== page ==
4. Hi thanks for your comments about our Association, full discloser I am one of the creators of the Association. I would like to respect everyone has an opinion, but, I am sure the people who made these comments have not completed the training, as their statements would be driven by the actual experience moving through the stages of the program, rather than from the perspective they have shown here, which appears limited to reading posts in the online community. For the people who genuinely want to transition to industry, and are willing to get involved with the training, and use the help of the consultants, it is the most comprehensive and economical assistance you will find anywhere to get assistance with an industry transition. The way to get the most out of the training, and to get a job, really is to review the training and then use the online community to ask the consultants for assistance, and feedback as you are transitioning. We continue to see success stories each week, of the people who are willing to do the training to reach their goal. I ask anyone reading this to also reach out to the people in the success stories on LinkedIn and ask them their perspective, to not only get a balanced view point, but to also get advice from successful people who clearly were in it to win it. Be mindful, that industry is not the place for negative people, so I can see the challenge the reviewers here have, if they are unwilling to participate in the training, but expect a result. I encourage them to reach out to me directly, and send their job applications for my review, and let's figure out where it's all going wrong. That's the only way they will drive their own result. From Laura, CEO at CS.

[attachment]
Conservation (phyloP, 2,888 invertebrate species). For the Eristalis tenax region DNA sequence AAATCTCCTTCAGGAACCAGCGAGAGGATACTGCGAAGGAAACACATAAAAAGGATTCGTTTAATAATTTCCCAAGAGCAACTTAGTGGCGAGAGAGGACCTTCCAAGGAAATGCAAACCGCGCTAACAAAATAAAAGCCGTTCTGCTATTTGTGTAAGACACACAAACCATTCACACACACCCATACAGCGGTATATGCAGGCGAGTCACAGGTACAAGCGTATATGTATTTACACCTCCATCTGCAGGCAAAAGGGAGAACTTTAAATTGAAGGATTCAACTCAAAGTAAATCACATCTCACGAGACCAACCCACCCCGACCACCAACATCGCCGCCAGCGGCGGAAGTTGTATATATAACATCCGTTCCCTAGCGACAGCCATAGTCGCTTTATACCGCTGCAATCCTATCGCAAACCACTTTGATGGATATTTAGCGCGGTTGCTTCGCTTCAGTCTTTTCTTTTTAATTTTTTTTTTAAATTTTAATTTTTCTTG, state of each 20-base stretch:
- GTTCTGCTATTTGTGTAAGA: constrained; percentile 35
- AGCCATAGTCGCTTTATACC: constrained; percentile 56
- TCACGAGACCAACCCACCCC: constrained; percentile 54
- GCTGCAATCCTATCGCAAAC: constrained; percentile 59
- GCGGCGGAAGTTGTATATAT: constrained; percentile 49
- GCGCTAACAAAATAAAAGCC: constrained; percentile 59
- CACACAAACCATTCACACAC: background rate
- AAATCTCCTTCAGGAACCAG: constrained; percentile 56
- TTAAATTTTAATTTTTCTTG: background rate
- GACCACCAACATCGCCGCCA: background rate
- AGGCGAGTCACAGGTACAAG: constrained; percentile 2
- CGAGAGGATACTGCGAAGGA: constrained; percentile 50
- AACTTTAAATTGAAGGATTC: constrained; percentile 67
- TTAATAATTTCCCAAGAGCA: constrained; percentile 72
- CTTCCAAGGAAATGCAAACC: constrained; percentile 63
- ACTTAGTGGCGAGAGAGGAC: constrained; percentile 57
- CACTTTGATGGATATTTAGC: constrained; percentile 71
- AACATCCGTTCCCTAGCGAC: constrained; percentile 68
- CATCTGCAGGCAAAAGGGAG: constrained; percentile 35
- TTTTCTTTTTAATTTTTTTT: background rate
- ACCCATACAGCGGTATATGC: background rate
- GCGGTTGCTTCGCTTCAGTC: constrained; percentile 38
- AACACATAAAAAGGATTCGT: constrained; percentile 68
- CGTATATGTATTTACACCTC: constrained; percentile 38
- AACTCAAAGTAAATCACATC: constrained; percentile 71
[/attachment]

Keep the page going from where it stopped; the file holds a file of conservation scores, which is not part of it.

5. I joined this last year out of desperation, and I can say that it is what it is - no more, no less. You get out of it what you put into it. Joining the group (or "Association") makes you part of a network of other PhDs/postdocs who are also desperately looking for industry positions, and you correctly noted that the majority (>95%) are bio/life science PhDs. This was initially surprising to me, as an organic chemist, since I always thought that bio was a hot field - after all, lots of big pharma companies are scrapping the traditional small molecule/medchem research programs and switching to biologics.